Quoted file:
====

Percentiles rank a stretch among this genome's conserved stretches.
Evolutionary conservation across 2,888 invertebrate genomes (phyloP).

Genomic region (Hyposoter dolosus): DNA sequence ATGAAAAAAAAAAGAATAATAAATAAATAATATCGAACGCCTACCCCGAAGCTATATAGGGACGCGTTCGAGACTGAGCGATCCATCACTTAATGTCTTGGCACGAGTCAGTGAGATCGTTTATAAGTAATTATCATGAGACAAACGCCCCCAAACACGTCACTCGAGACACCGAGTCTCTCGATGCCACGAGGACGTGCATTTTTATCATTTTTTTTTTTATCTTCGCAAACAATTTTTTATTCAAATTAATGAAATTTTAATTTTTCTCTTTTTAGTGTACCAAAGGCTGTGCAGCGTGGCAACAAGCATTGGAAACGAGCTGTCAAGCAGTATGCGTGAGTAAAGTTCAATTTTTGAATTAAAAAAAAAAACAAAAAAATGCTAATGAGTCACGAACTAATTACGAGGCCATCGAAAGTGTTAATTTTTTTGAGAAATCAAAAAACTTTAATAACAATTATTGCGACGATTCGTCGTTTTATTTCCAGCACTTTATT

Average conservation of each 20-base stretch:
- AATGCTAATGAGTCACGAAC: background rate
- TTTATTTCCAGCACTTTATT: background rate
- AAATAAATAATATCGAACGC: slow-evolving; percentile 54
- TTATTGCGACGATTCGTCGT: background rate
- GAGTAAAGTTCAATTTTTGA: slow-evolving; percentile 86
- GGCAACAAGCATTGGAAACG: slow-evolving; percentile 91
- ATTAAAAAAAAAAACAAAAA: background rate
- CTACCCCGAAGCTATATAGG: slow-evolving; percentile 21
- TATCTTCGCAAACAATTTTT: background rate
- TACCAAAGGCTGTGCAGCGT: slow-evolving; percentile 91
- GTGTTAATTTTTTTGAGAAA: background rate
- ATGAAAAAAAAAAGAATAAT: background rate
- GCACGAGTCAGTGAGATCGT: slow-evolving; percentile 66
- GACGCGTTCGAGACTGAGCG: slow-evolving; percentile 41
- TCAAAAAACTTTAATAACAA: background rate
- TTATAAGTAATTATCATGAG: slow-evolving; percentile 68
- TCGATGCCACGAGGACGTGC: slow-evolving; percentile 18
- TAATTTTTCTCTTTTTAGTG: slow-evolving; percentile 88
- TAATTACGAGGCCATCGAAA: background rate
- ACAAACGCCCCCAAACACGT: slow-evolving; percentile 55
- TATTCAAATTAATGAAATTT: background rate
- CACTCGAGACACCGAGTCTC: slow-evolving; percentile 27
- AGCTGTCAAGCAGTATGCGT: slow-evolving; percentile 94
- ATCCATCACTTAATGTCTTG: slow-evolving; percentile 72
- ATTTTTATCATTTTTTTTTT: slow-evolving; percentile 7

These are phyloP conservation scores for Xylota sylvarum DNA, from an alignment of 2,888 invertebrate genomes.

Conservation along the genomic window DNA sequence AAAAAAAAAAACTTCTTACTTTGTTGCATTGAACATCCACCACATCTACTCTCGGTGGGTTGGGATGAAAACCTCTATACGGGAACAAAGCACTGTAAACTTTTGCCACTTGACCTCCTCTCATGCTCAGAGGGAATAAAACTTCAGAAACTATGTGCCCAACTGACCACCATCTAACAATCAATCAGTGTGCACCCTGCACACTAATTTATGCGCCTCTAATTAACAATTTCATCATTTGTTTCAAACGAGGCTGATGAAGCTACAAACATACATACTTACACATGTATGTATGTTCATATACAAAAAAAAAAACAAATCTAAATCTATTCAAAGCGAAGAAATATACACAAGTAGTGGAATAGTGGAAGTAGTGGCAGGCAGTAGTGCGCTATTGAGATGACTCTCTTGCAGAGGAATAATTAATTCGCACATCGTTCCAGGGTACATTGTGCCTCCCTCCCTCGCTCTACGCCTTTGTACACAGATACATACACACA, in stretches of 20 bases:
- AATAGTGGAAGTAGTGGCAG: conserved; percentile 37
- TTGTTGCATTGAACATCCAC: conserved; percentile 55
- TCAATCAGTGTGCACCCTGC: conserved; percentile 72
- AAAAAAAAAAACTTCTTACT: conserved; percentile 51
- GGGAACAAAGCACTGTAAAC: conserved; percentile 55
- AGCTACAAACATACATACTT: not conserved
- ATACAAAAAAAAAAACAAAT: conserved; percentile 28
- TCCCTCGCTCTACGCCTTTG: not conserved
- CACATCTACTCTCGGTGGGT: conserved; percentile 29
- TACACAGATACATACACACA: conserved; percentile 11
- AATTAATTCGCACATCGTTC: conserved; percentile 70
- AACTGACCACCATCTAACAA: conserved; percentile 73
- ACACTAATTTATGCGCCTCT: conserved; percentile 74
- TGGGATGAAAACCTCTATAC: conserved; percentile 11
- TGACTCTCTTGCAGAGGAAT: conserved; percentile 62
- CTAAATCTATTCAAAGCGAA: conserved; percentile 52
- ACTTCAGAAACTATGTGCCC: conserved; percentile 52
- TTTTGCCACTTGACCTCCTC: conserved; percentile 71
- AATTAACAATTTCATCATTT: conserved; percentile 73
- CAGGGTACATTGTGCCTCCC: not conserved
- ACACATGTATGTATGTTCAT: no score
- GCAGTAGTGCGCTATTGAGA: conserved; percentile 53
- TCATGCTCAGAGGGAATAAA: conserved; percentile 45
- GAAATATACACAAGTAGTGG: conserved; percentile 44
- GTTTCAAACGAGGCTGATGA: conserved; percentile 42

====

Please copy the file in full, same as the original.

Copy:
Percentiles rank a stretch among this genome's conserved stretches.
Evolutionary conservation across 2,888 invertebrate genomes (phyloP).

Genomic region (Hyposoter dolosus): DNA sequence ATGAAAAAAAAAAGAATAATAAATAAATAATATCGAACGCCTACCCCGAAGCTATATAGGGACGCGTTCGAGACTGAGCGATCCATCACTTAATGTCTTGGCACGAGTCAGTGAGATCGTTTATAAGTAATTATCATGAGACAAACGCCCCCAAACACGTCACTCGAGACACCGAGTCTCTCGATGCCACGAGGACGTGCATTTTTATCATTTTTTTTTTTATCTTCGCAAACAATTTTTTATTCAAATTAATGAAATTTTAATTTTTCTCTTTTTAGTGTACCAAAGGCTGTGCAGCGTGGCAACAAGCATTGGAAACGAGCTGTCAAGCAGTATGCGTGAGTAAAGTTCAATTTTTGAATTAAAAAAAAAAACAAAAAAATGCTAATGAGTCACGAACTAATTACGAGGCCATCGAAAGTGTTAATTTTTTTGAGAAATCAAAAAACTTTAATAACAATTATTGCGACGATTCGTCGTTTTATTTCCAGCACTTTATT

Average conservation of each 20-base stretch:
- AATGCTAATGAGTCACGAAC: background rate
- TTTATTTCCAGCACTTTATT: background rate
- AAATAAATAATATCGAACGC: slow-evolving; percentile 54
- TTATTGCGACGATTCGTCGT: background rate
- GAGTAAAGTTCAATTTTTGA: slow-evolving; percentile 86
- GGCAACAAGCATTGGAAACG: slow-evolving; percentile 91
- ATTAAAAAAAAAAACAAAAA: background rate
- CTACCCCGAAGCTATATAGG: slow-evolving; percentile 21
- TATCTTCGCAAACAATTTTT: background rate
- TACCAAAGGCTGTGCAGCGT: slow-evolving; percentile 91
- GTGTTAATTTTTTTGAGAAA: background rate
- ATGAAAAAAAAAAGAATAAT: background rate
- GCACGAGTCAGTGAGATCGT: slow-evolving; percentile 66
- GACGCGTTCGAGACTGAGCG: slow-evolving; percentile 41
- TCAAAAAACTTTAATAACAA: background rate
- TTATAAGTAATTATCATGAG: slow-evolving; percentile 68
- TCGATGCCACGAGGACGTGC: slow-evolving; percentile 18
- TAATTTTTCTCTTTTTAGTG: slow-evolving; percentile 88
- TAATTACGAGGCCATCGAAA: background rate
- ACAAACGCCCCCAAACACGT: slow-evolving; percentile 55
- TATTCAAATTAATGAAATTT: background rate
- CACTCGAGACACCGAGTCTC: slow-evolving; percentile 27
- AGCTGTCAAGCAGTATGCGT: slow-evolving; percentile 94
- ATCCATCACTTAATGTCTTG: slow-evolving; percentile 72
- ATTTTTATCATTTTTTTTTT: slow-evolving; percentile 7

These are phyloP conservation scores for Xylota sylvarum DNA, from an alignment of 2,888 invertebrate genomes.

Conservation along the genomic window DNA sequence AAAAAAAAAAACTTCTTACTTTGTTGCATTGAACATCCACCACATCTACTCTCGGTGGGTTGGGATGAAAACCTCTATACGGGAACAAAGCACTGTAAACTTTTGCCACTTGACCTCCTCTCATGCTCAGAGGGAATAAAACTTCAGAAACTATGTGCCCAACTGACCACCATCTAACAATCAATCAGTGTGCACCCTGCACACTAATTTATGCGCCTCTAATTAACAATTTCATCATTTGTTTCAAACGAGGCTGATGAAGCTACAAACATACATACTTACACATGTATGTATGTTCATATACAAAAAAAAAAACAAATCTAAATCTATTCAAAGCGAAGAAATATACACAAGTAGTGGAATAGTGGAAGTAGTGGCAGGCAGTAGTGCGCTATTGAGATGACTCTCTTGCAGAGGAATAATTAATTCGCACATCGTTCCAGGGTACATTGTGCCTCCCTCCCTCGCTCTACGCCTTTGTACACAGATACATACACACA, in stretches of 20 bases:
- AATAGTGGAAGTAGTGGCAG: conserved; percentile 37
- TTGTTGCATTGAACATCCAC: conserved; percentile 55
- TCAATCAGTGTGCACCCTGC: conserved; percentile 72
- AAAAAAAAAAACTTCTTACT: conserved; percentile 51
- GGGAACAAAGCACTGTAAAC: conserved; percentile 55
- AGCTACAAACATACATACTT: not conserved
- ATACAAAAAAAAAAACAAAT: conserved; percentile 28
- TCCCTCGCTCTACGCCTTTG: not conserved
- CACATCTACTCTCGGTGGGT: conserved; percentile 29
- TACACAGATACATACACACA: conserved; percentile 11
- AATTAATTCGCACATCGTTC: conserved; percentile 70
- AACTGACCACCATCTAACAA: conserved; percentile 73
- ACACTAATTTATGCGCCTCT: conserved; percentile 74
- TGGGATGAAAACCTCTATAC: conserved; percentile 11
- TGACTCTCTTGCAGAGGAAT: conserved; percentile 62
- CTAAATCTATTCAAAGCGAA: conserved; percentile 52
- ACTTCAGAAACTATGTGCCC: conserved; percentile 52
- TTTTGCCACTTGACCTCCTC: conserved; percentile 71
- AATTAACAATTTCATCATTT: conserved; percentile 73
- CAGGGTACATTGTGCCTCCC: not conserved
- ACACATGTATGTATGTTCAT: no score
- GCAGTAGTGCGCTATTGAGA: conserved; percentile 53
- TCATGCTCAGAGGGAATAAA: conserved; percentile 45
- GAAATATACACAAGTAGTGG: conserved; percentile 44
- GTTTCAAACGAGGCTGATGA: conserved; percentile 42